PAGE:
Pslf proposed elimination

Discussion in 'Psychology [Psy.D. / Ph.D.]' started by PSYDR, May 18, 2017 at 7:09 AM.

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  2. smalltownpsych

    smalltownpsych 2+ Year Member

    Glad I wasn't trying to go that route to try and pay off my loans. I have already cashed the checks from the NHSC program and paid down the loans with it and I don't think they could get that money back from me. I did look into PSLF, but I didn't trust it. I really don't trust any promises from anyone in the government. I might be inclined to trust drug dealers on the street more than any government agency. They might actually hand over the promised drugs after I gave them the money from time to time.
     
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  3. ForensicPsychMinded

    ForensicPsychMinded

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    If this program does indeed make it, and we legit start to see people getting their stuff forgiven this year, it will be such a steal for psychologists, as well as myself. As it pertains to myself, I had a 4.0 and 1300ish GRE when I applied to grad schools, but slacked off all throughout undergrad and didn’t procure the requisite research to get into a phd. Still wanted to be a psychologist (I know here come the “well you know what just because you wanted to be one doesn’t mean that you should; not everyone can be one if they don’t put in the work; you are an example of whats wrong with this generation; blah blah blah blah blah”) anyway, I got into a solid uni-based psyd in spite of no research, but still racked up a bunch of debt. Ended up getting great training, apa internship (which was lucky cause I still slacked off all through grad school), and a solid fellowship, which led to both my current private practice and government employment. I make solid money now as a result, but let’s say this thing does come to fruition, it will legit be like winning the lottery for psychologists like myself, in that the “public service” sector for psychologists, unlike many other professions, can be quite legit for pay (especially if you stick it out 10plus years).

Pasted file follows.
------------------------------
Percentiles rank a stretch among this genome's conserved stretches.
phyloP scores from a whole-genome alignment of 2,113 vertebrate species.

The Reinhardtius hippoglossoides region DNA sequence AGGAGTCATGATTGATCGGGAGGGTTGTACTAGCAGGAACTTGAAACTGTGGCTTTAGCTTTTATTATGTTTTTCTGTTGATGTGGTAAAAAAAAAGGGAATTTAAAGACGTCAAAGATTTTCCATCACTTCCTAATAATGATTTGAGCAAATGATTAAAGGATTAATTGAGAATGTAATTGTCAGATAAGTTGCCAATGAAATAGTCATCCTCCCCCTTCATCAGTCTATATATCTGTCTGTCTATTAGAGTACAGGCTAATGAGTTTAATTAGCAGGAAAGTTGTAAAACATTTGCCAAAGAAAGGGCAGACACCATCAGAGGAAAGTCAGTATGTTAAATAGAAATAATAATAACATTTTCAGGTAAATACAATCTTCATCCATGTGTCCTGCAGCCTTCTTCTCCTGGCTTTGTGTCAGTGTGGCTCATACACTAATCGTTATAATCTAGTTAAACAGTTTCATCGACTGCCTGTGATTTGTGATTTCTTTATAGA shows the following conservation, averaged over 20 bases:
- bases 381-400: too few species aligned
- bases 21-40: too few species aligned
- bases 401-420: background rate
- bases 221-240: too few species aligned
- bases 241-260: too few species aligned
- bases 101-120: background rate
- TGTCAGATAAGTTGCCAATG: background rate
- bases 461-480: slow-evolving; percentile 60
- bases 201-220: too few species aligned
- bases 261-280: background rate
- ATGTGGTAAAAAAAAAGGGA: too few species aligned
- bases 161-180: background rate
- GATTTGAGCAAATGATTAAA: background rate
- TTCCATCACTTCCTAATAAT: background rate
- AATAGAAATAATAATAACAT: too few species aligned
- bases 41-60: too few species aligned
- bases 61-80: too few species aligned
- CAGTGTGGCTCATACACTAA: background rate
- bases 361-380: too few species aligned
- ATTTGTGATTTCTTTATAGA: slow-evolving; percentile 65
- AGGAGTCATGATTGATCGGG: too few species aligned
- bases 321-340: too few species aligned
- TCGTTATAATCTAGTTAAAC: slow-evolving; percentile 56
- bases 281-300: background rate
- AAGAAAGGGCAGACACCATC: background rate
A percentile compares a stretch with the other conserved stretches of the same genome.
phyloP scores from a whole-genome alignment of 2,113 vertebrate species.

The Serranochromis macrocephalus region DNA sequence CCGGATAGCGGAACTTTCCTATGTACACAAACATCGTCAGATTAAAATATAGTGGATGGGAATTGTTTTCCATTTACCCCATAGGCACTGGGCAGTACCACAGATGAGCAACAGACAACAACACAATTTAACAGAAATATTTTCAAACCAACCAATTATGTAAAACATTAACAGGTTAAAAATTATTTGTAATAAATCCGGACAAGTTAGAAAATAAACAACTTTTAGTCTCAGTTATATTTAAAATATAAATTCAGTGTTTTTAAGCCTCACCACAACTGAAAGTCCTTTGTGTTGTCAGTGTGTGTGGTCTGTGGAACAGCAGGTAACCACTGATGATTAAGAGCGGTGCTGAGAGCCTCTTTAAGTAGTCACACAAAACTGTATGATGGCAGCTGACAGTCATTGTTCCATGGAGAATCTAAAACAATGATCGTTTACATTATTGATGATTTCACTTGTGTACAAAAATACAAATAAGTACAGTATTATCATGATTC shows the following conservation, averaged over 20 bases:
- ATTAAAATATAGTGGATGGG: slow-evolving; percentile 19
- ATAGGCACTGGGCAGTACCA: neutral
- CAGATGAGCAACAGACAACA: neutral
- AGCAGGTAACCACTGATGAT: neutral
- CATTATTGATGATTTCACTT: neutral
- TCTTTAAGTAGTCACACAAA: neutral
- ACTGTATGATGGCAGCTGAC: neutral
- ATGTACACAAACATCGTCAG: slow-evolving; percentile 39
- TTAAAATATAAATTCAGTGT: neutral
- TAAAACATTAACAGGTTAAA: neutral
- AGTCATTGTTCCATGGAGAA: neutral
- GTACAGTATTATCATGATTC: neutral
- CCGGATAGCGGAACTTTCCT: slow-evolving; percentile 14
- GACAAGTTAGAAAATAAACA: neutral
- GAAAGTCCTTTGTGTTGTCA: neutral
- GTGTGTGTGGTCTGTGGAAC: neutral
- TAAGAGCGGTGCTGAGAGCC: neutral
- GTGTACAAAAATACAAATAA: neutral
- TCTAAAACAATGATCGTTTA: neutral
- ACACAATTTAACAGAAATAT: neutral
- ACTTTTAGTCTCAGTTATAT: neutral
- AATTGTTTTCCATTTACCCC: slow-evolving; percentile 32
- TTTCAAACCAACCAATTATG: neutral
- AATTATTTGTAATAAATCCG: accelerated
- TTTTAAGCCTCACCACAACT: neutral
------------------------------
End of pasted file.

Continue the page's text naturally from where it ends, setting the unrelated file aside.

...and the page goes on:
4. psych.meout

    psych.meout

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    But do you understand how you are kinda hurting the argument in favor of the program?

    That you made the choices to "slack off" during both undergrad and grad school and ended up with "a bunch" of debt that will be forgiven on the public dime while now making "solid money," even without debt forgiveness, irks many people within and outside of the psychology community. It also feeds into the argument that the program shouldn't exist, because other people should not pay for these choices you made, especially when so many other psychologists didn't make your choices and deferred gratification until they gained the requisite experience to get into fully funded programs.

    Do you not see how these circumstances alone can aggravate people and then you describe the program as "winning the lottery?" Not the greatest messaging.
     
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  5. Jon Snow

    Jon Snow Senior Member 10+ Year Member

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    Not to mention that this is a direct transfer of wealth from taxpayers to PsyD programs. It does the following:

    - enables students to make terrible financial decisions and max loans to do with in whatever way they see fit including buying cars, living in expensive apartments, going to ridiculous schools, etc. . .
    - it allows people to consider making said terrible financial decision for the taxpayer. Joe Sixpack doesn't feel like getting research experience, moving, or completing a more rigorous program, so they choose that the taxpayer pay for them to go to Argosy and all associated living expenses.

    This is a terrible program and should be eliminated post-haste.
     
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  6. AcronymAllergy

    AcronymAllergy Neuropsychologist SDN Moderator 7+ Year Member

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    I don't know if it'll ultimately be outright eliminated (although I wouldn't be surprised), but I could see the government attempting to significantly limit the eligibility criteria for a job to count as "public service."